By Victoria Cavaliere
(Reuters) - A baby sea otter has made history as the first pup born in captivity to a mother impregnated in the wild, and is healthy and developing normally, researchers in California said on Friday.
The bundle of joy was born in November at the Long Marine Laboratory on the campus of the University of California at Santa Cruz, said Nicole Thometz, a researcher in the Department of Ecology and Evolutionary Biology.
The baby otter is being nursed by its mother, Clara, and the two are swimming together in a pool enclosed by screens, she said. Scientists intend to release the pup into the wild once it is weaned at around six months old, she said.
"We have to make sure it's big enough and fat enough to release," Thometz said.
To better the otter's chance of survival off the Central California shoreline, researchers are limiting their interaction with the pup, who was not named and whose sex is not known, she said.
"In order for us to successfully release, an otter cannot become habituated to humans. Not for food. Not for any positive interaction," she said.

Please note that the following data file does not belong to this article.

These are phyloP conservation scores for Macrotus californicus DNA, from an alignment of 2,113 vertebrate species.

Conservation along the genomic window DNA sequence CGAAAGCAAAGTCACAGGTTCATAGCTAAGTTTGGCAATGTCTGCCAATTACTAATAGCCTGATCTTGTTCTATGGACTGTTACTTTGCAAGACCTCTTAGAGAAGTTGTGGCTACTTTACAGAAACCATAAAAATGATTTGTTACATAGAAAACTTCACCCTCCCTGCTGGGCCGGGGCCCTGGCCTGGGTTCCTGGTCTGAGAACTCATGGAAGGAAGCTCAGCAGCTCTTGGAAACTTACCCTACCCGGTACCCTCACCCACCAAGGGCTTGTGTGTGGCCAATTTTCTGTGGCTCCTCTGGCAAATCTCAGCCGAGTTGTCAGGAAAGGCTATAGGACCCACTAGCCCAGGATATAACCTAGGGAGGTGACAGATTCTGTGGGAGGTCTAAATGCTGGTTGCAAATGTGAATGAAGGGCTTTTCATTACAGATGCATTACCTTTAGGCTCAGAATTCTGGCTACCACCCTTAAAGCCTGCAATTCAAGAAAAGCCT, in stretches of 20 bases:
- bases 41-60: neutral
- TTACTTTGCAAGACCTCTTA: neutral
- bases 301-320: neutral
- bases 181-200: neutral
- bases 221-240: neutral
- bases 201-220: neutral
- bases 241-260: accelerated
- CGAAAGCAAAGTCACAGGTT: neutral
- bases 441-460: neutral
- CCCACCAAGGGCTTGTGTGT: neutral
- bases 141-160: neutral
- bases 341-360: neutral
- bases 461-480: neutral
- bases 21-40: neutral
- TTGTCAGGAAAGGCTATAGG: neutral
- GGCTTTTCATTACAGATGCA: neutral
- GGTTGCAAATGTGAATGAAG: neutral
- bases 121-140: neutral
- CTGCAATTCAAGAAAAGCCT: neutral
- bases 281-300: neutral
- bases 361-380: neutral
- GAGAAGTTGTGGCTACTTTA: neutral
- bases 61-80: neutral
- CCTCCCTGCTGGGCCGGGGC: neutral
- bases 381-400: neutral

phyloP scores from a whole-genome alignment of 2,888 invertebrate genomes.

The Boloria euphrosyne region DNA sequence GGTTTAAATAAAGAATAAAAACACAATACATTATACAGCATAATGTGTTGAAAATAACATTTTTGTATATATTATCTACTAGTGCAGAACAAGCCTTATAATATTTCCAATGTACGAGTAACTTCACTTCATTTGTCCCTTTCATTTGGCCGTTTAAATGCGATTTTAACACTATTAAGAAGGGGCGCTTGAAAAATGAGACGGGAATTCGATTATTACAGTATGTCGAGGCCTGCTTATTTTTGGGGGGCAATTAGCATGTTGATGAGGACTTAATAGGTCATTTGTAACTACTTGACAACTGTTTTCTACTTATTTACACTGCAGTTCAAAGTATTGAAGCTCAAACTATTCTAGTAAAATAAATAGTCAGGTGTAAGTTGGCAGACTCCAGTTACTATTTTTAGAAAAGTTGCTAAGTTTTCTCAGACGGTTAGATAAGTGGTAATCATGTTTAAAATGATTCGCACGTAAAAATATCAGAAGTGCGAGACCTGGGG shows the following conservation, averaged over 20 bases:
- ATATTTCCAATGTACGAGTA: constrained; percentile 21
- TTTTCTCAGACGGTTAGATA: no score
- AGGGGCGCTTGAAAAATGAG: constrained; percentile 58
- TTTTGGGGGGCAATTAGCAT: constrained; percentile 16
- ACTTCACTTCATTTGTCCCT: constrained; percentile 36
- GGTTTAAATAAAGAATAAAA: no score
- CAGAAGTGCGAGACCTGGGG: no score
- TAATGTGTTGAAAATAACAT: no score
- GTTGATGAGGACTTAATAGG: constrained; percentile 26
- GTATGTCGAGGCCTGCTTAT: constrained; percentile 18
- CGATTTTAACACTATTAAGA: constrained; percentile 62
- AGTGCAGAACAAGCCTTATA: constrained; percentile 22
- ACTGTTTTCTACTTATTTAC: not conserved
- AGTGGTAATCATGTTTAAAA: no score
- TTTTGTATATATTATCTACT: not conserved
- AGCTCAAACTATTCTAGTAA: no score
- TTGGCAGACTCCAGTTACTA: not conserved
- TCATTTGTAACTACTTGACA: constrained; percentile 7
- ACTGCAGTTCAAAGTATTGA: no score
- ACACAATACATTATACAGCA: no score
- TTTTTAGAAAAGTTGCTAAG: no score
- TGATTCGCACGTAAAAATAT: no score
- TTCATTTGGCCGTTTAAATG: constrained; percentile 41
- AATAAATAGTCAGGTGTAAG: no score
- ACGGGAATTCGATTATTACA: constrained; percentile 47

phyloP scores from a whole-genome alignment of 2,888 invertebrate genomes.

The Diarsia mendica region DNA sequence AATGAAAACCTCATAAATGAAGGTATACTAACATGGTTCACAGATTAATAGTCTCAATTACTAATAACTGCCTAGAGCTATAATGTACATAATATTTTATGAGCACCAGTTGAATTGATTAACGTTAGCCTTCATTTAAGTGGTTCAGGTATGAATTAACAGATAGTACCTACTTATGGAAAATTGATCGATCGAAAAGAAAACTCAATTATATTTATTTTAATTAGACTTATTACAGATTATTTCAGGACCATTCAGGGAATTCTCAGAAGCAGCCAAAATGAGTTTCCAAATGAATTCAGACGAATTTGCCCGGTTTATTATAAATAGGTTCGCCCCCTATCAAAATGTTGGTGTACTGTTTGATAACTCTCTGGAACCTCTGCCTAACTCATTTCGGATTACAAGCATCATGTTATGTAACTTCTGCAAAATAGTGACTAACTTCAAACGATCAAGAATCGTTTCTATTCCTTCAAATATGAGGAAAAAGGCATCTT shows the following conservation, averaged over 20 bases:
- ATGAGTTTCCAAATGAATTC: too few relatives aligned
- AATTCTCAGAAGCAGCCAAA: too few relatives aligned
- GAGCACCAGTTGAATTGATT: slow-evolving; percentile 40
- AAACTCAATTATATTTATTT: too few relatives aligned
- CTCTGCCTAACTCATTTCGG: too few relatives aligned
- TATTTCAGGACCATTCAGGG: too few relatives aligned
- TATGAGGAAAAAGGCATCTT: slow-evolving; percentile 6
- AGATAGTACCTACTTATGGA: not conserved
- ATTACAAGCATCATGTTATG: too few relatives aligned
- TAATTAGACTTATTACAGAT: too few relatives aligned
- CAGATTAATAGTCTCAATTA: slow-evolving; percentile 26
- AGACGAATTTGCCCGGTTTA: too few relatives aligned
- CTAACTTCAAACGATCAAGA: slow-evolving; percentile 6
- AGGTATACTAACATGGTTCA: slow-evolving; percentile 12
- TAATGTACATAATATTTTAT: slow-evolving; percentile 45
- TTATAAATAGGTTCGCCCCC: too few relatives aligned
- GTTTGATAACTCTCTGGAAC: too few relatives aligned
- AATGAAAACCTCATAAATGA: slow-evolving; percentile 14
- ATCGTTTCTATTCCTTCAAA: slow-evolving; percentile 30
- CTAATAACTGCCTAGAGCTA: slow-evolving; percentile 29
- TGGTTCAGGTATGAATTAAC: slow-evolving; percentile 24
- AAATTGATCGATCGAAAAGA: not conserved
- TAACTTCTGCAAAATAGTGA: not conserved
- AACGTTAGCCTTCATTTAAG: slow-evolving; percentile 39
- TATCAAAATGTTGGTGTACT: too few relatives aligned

The baby's mother, Clara, was in the early stages of pregnancy when she was rescued from a beach and brought to the marine laboratory, she said.
Clara had had several interactions with humans in the wild and researchers determined she had become too accustomed to people to survive on her own, Thometz said.
The research facility decided against publicly announcing the otter's birth last year to limit the pup's exposure to people, a university spokesman said. The birth was first reported by the Santa Cruz Sentinel.
The southern sea otter is the smallest marine mammal in North America. They are federally listed as a threatened species.
Once numbering as many as 20,000 in the Pacific Ocean off California, sea otters dwindled dramatically by the early 1900s after years of harvesting for their fur, according to the nonprofit group The Otter Project.
By the late 1930s, a small population had re-emerged in California and legal protection helped sea otters steadily increase in numbers, the group said. There are currently an estimated 2,900 southern sea otters in California.
Because they have no blubber, they must eat about 25 percent of their body weight in food to maintain their high metabolism.
(Reporting by Victoria Cavaliere; Editing by Cynthia Johnston and Sandra Maler)